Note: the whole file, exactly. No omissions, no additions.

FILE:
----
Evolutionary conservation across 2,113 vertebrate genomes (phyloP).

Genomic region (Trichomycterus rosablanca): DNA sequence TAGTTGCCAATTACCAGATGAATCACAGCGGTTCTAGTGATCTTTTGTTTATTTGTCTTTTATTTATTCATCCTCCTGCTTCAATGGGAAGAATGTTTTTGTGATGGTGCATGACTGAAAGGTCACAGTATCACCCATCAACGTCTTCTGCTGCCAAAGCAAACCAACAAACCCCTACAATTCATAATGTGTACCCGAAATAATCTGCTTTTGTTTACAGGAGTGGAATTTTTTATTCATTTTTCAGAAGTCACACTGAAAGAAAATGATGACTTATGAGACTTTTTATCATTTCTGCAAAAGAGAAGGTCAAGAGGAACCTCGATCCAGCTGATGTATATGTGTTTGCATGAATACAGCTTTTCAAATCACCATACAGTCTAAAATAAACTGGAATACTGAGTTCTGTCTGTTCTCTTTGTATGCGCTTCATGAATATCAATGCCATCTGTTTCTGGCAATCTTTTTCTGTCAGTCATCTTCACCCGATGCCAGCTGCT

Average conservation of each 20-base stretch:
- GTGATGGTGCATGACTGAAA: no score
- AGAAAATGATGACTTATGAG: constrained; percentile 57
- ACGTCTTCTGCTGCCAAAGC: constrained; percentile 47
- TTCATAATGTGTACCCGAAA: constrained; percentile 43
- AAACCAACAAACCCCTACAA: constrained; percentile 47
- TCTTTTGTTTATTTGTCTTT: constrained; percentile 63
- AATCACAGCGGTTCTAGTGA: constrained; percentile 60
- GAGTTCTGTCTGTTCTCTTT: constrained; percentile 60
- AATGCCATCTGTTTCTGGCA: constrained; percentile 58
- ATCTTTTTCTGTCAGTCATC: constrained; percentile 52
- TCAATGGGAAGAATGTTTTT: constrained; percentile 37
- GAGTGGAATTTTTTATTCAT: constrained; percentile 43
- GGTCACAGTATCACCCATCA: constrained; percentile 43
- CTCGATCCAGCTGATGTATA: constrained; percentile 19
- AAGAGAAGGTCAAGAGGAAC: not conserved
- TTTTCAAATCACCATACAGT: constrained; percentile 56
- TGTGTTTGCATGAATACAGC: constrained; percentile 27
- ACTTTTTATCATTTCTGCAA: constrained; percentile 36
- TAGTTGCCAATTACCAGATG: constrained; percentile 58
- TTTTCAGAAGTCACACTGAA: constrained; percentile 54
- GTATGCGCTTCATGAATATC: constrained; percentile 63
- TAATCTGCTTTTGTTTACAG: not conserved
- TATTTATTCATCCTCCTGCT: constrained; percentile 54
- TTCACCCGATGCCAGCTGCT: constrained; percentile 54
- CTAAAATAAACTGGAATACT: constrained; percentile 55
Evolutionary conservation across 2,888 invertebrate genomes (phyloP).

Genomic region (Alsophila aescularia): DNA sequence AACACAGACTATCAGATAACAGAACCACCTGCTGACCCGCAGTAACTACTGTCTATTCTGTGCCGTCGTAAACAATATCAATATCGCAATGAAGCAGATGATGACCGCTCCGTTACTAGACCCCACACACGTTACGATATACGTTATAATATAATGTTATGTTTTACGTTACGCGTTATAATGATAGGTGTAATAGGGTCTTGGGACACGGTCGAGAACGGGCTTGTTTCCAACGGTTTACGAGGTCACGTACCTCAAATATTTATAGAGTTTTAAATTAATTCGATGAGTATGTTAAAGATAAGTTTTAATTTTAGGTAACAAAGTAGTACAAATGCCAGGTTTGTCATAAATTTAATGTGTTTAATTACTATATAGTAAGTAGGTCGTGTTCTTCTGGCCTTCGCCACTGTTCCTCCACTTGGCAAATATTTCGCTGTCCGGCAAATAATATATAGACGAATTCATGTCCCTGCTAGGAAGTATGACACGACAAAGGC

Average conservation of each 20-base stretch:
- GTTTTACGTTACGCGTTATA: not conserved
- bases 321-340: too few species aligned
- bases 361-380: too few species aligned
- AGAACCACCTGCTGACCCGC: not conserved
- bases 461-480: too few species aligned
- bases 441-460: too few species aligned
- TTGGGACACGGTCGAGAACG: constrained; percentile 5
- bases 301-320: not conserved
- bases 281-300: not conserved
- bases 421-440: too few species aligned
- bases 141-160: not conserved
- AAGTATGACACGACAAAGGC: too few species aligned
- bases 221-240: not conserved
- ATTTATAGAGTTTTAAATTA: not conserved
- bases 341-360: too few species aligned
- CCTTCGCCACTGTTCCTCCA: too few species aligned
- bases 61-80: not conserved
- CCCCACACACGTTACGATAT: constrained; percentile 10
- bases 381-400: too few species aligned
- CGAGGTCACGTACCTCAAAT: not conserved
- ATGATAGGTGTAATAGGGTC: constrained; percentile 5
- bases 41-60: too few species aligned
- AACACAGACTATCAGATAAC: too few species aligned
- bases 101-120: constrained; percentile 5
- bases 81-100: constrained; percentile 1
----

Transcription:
Evolutionary conservation across 2,113 vertebrate genomes (phyloP).

Genomic region (Trichomycterus rosablanca): DNA sequence TAGTTGCCAATTACCAGATGAATCACAGCGGTTCTAGTGATCTTTTGTTTATTTGTCTTTTATTTATTCATCCTCCTGCTTCAATGGGAAGAATGTTTTTGTGATGGTGCATGACTGAAAGGTCACAGTATCACCCATCAACGTCTTCTGCTGCCAAAGCAAACCAACAAACCCCTACAATTCATAATGTGTACCCGAAATAATCTGCTTTTGTTTACAGGAGTGGAATTTTTTATTCATTTTTCAGAAGTCACACTGAAAGAAAATGATGACTTATGAGACTTTTTATCATTTCTGCAAAAGAGAAGGTCAAGAGGAACCTCGATCCAGCTGATGTATATGTGTTTGCATGAATACAGCTTTTCAAATCACCATACAGTCTAAAATAAACTGGAATACTGAGTTCTGTCTGTTCTCTTTGTATGCGCTTCATGAATATCAATGCCATCTGTTTCTGGCAATCTTTTTCTGTCAGTCATCTTCACCCGATGCCAGCTGCT

Average conservation of each 20-base stretch:
- GTGATGGTGCATGACTGAAA: no score
- AGAAAATGATGACTTATGAG: constrained; percentile 57
- ACGTCTTCTGCTGCCAAAGC: constrained; percentile 47
- TTCATAATGTGTACCCGAAA: constrained; percentile 43
- AAACCAACAAACCCCTACAA: constrained; percentile 47
- TCTTTTGTTTATTTGTCTTT: constrained; percentile 63
- AATCACAGCGGTTCTAGTGA: constrained; percentile 60
- GAGTTCTGTCTGTTCTCTTT: constrained; percentile 60
- AATGCCATCTGTTTCTGGCA: constrained; percentile 58
- ATCTTTTTCTGTCAGTCATC: constrained; percentile 52
- TCAATGGGAAGAATGTTTTT: constrained; percentile 37
- GAGTGGAATTTTTTATTCAT: constrained; percentile 43
- GGTCACAGTATCACCCATCA: constrained; percentile 43
- CTCGATCCAGCTGATGTATA: constrained; percentile 19
- AAGAGAAGGTCAAGAGGAAC: not conserved
- TTTTCAAATCACCATACAGT: constrained; percentile 56
- TGTGTTTGCATGAATACAGC: constrained; percentile 27
- ACTTTTTATCATTTCTGCAA: constrained; percentile 36
- TAGTTGCCAATTACCAGATG: constrained; percentile 58
- TTTTCAGAAGTCACACTGAA: constrained; percentile 54
- GTATGCGCTTCATGAATATC: constrained; percentile 63
- TAATCTGCTTTTGTTTACAG: not conserved
- TATTTATTCATCCTCCTGCT: constrained; percentile 54
- TTCACCCGATGCCAGCTGCT: constrained; percentile 54
- CTAAAATAAACTGGAATACT: constrained; percentile 55
Evolutionary conservation across 2,888 invertebrate genomes (phyloP).

Genomic region (Alsophila aescularia): DNA sequence AACACAGACTATCAGATAACAGAACCACCTGCTGACCCGCAGTAACTACTGTCTATTCTGTGCCGTCGTAAACAATATCAATATCGCAATGAAGCAGATGATGACCGCTCCGTTACTAGACCCCACACACGTTACGATATACGTTATAATATAATGTTATGTTTTACGTTACGCGTTATAATGATAGGTGTAATAGGGTCTTGGGACACGGTCGAGAACGGGCTTGTTTCCAACGGTTTACGAGGTCACGTACCTCAAATATTTATAGAGTTTTAAATTAATTCGATGAGTATGTTAAAGATAAGTTTTAATTTTAGGTAACAAAGTAGTACAAATGCCAGGTTTGTCATAAATTTAATGTGTTTAATTACTATATAGTAAGTAGGTCGTGTTCTTCTGGCCTTCGCCACTGTTCCTCCACTTGGCAAATATTTCGCTGTCCGGCAAATAATATATAGACGAATTCATGTCCCTGCTAGGAAGTATGACACGACAAAGGC

Average conservation of each 20-base stretch:
- GTTTTACGTTACGCGTTATA: not conserved
- bases 321-340: too few species aligned
- bases 361-380: too few species aligned
- AGAACCACCTGCTGACCCGC: not conserved
- bases 461-480: too few species aligned
- bases 441-460: too few species aligned
- TTGGGACACGGTCGAGAACG: constrained; percentile 5
- bases 301-320: not conserved
- bases 281-300: not conserved
- bases 421-440: too few species aligned
- bases 141-160: not conserved
- AAGTATGACACGACAAAGGC: too few species aligned
- bases 221-240: not conserved
- ATTTATAGAGTTTTAAATTA: not conserved
- bases 341-360: too few species aligned
- CCTTCGCCACTGTTCCTCCA: too few species aligned
- bases 61-80: not conserved
- CCCCACACACGTTACGATAT: constrained; percentile 10
- bases 381-400: too few species aligned
- CGAGGTCACGTACCTCAAAT: not conserved
- ATGATAGGTGTAATAGGGTC: constrained; percentile 5
- bases 41-60: too few species aligned
- AACACAGACTATCAGATAAC: too few species aligned
- bases 101-120: constrained; percentile 5
- bases 81-100: constrained; percentile 1